China has been using robotics in its manufacturing for quite some time, and it has some very powerful AI tools as well that automate processes in its factories. This is going to push other countries to match China, particularly the USA.

However, while America may be regarded as a world leader in tech, China’s President Xi has a plan to take that role for his country, and ensure that China is not using US-made tech either.

In an article published by the South China Morning Post, in May of 2020, President Xi presented his vision for China and his goal of achieving global tech supremacy by 2025. This is an extract from the piece:

“Beijing is accelerating its bid for global leadership in key technologies, planning to pump more than a trillion dollars into the economy through the roll-out of everything from next-generation wireless networks to artificial intelligence (AI).

In the master plan backed by President Xi Jinping himself, China will invest an estimated 10 trillion yuan (US$1.4 trillion) over six years to 2025, calling on urban governments and private hi-tech giants like Huawei Technologies to help lay 5G wireless networks, install cameras and sensors, and develop AI software that will underpin autonomous driving to automated factories and mass surveillance.

The new infrastructure initiative is expected to drive mainly local giants, from Alibaba Group Holding and Huawei to SenseTime Group at the expense of US companies. As tech nationalism mounts, the investment drive will reduce China’s dependence on foreign technology, echoing objectives set forth previously in the “Made in China 2025”programme. Such initiatives have already drawn fierce criticism from the Trump administration, resulting in moves to block the rise of Chinese tech companies such as Huawei.”

Tim Bajarin in Forbes, asks us to consider Xi’s use of the term, “tech nationalism.” He explains that Xi plans to “nationalise everything in China so it is the main provider of goods, services and tech-related products to China itself.” He wants China to be completely self-sufficient in tech by 2025, and nationalised tech will “receive a huge financial boost from China’s $1.4 trillion dollar fund.”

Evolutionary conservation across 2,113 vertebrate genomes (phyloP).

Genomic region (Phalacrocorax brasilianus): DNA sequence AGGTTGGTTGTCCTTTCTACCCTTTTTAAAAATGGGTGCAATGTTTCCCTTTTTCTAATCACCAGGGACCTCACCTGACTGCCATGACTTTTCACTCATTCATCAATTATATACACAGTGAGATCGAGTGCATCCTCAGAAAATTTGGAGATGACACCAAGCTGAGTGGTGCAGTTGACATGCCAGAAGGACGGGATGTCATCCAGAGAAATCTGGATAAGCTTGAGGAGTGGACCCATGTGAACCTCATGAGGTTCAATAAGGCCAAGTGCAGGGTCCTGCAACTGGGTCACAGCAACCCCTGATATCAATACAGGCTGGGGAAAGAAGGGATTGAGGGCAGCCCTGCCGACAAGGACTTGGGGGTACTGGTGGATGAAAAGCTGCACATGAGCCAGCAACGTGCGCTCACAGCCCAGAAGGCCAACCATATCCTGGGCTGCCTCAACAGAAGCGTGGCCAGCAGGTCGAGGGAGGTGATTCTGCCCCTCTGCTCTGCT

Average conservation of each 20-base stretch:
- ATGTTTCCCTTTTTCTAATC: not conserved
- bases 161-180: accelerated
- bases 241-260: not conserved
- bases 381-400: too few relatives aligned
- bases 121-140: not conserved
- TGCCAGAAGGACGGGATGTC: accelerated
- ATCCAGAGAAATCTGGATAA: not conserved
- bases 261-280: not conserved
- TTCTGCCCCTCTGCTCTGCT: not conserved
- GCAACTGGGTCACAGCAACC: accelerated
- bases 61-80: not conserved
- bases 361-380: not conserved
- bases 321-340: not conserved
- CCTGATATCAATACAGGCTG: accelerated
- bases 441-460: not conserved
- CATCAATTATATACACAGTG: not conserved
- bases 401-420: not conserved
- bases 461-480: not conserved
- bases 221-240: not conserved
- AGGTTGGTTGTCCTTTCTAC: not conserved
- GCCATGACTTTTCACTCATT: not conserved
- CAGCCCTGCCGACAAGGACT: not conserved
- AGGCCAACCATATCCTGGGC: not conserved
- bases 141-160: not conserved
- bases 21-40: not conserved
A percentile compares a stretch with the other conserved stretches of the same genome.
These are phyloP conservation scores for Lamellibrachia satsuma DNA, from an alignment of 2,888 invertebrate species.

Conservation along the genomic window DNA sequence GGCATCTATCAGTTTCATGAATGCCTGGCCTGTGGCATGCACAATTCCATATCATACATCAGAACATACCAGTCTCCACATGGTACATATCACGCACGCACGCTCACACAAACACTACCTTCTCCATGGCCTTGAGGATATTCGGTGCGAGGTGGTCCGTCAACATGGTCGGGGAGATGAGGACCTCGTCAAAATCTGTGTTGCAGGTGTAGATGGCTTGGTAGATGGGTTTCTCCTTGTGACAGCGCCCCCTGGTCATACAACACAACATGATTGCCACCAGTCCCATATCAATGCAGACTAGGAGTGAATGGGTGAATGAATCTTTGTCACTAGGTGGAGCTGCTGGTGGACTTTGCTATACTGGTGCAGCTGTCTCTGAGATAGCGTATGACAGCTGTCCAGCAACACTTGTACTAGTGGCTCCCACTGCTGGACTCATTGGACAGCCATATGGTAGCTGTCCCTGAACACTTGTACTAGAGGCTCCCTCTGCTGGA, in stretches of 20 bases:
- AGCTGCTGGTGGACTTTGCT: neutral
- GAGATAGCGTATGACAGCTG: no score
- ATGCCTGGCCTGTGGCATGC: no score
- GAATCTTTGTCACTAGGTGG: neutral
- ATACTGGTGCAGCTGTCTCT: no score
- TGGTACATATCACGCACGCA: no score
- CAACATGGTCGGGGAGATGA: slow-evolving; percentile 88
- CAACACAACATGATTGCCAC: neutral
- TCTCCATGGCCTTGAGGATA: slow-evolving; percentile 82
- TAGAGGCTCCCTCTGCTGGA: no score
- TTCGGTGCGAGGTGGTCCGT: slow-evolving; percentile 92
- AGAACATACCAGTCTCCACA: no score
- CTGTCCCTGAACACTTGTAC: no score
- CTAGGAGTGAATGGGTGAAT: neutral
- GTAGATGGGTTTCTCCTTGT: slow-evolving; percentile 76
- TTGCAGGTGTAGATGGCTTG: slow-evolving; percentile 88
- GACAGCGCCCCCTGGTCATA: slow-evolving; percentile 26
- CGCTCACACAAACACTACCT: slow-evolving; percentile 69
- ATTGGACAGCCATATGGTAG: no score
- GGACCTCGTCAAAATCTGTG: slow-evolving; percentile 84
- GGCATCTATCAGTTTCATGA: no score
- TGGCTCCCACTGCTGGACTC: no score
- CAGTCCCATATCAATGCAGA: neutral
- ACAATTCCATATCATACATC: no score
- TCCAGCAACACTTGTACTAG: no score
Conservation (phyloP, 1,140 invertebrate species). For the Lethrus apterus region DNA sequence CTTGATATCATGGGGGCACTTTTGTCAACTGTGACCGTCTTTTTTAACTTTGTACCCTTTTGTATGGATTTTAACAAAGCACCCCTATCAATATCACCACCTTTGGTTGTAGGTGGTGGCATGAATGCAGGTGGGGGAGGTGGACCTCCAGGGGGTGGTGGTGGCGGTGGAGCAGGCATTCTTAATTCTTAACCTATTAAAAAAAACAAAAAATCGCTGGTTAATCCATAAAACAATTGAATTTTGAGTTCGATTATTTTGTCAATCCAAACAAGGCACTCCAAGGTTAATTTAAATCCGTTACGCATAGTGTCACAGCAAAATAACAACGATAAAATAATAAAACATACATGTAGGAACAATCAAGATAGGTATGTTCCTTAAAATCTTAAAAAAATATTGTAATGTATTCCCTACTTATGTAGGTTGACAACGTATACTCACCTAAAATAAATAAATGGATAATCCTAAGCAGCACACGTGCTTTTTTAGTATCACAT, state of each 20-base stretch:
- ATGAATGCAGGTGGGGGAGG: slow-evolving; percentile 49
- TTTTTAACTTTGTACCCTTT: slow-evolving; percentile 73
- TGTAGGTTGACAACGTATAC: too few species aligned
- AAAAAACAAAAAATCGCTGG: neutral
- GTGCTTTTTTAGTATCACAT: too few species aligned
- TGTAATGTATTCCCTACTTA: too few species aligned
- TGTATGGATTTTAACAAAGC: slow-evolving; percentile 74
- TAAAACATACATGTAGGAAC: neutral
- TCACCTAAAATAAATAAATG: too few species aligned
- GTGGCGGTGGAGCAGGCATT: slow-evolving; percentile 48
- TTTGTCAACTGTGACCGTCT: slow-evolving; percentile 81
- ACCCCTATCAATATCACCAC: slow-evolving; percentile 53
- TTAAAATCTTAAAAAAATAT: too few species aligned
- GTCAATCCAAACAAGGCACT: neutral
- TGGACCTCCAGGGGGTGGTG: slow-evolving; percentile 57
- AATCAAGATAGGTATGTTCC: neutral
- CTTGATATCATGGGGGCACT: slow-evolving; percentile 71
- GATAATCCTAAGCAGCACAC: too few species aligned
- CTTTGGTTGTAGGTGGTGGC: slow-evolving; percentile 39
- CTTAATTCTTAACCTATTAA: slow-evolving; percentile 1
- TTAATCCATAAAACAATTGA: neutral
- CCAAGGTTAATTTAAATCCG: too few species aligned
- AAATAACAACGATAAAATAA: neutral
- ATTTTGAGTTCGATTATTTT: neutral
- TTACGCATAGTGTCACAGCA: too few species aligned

In early September former Google CEO Eric Schmidt commented that China’s leadership in AI posed a security threat and could lead to “high-tech authoritarianism” worldwide.

According to Bajarin, the US government is aware of the problem, but so far nobody knows exactly what actions it might take. Will it counter China’s influence by remaining a tech powerhouse, or what? If China is successful in fulfilling Xi’s vision, then it is also likely that “there could be a time when products we get from China are no longer available to the west.” Currently, China is still committed to globalisation, so its products will continue to reach us, but if it scales back on that, then those products will need to be sourced elsewhere. The question is, where might that source be? It is time the USA and any other countries likely to be negatively affected by a lack of good from China form a plan – the clock is ticking!

The digital banking surge predates the pandemic

It may be supposed by some that the global pandemic was the kick-starter of the rise in the number of digital bank accounts. However, that isn’t quite true as Ron Shevlin usefully points out in Forbes. 

In 2019, half of all community banks and credit unions opened less than 5% of their new checking account applications in digital channels. But then these banks only account for 15% of the total current account applications last year.

More significantly, it is what the Americans call ‘megabanks’ (Bank of America, JPMorgan Chase, and Wells Fargo) alongside the digital banks that “accounted for roughly 55% of all checking account applications in 2019, 63% in Q1 2020, and 69% in Q2 2020.”

However, one thing is clear; digital account openings are overtaking in-branch applications. For example, “Nearly two-thirds (64%) of the checking account applications taken during the height of the Coronavirus crisis in Q2 2020 for what consumers considered their primary account were submitted either online or on a mobile device,” Cornerstone Advisors report. That’s a 59% increase over the same period in 2019.

The turning point came earlier though; in the second half of 2019 to be precise. This is the moment when digital applications for primary accounts exceeded branch applications.

It would also appear from Cornerstone’s research that the 35% of Americans with more than one current/checking account, are more likely to turn to digital solutions when applying for a second or third account. Shevlin writes, “In Q2 2020, roughly three-quarters of the applications consumers submitted for their secondary checking was done through digital channels, up from 65% in the first quarter of the year.”

And there is more good news for digital platforms: “a larger percentage of consumers who opened an account in the past three years rated their experience on the mobile channel as “excellent” compared with those who used online or in-branch services.

Banks have for some time clung to the idea that consumers want the ‘human touch’, but Cornerstone’s research indicates that while this is somewhat true, “The rest of the experience isn’t as good as it is in a digital channel.” Furthermore, consumer ratings of the in-branch experience haven’t increased in recent years, and in some cases have fallen.

The megabanks have captured much of the millennial market, largely due to a better digital and mobile experience. This leaves the smaller banks at a disadvantage, although there are opportunities for them to become second account providers. They just need to provide a digital account opening process.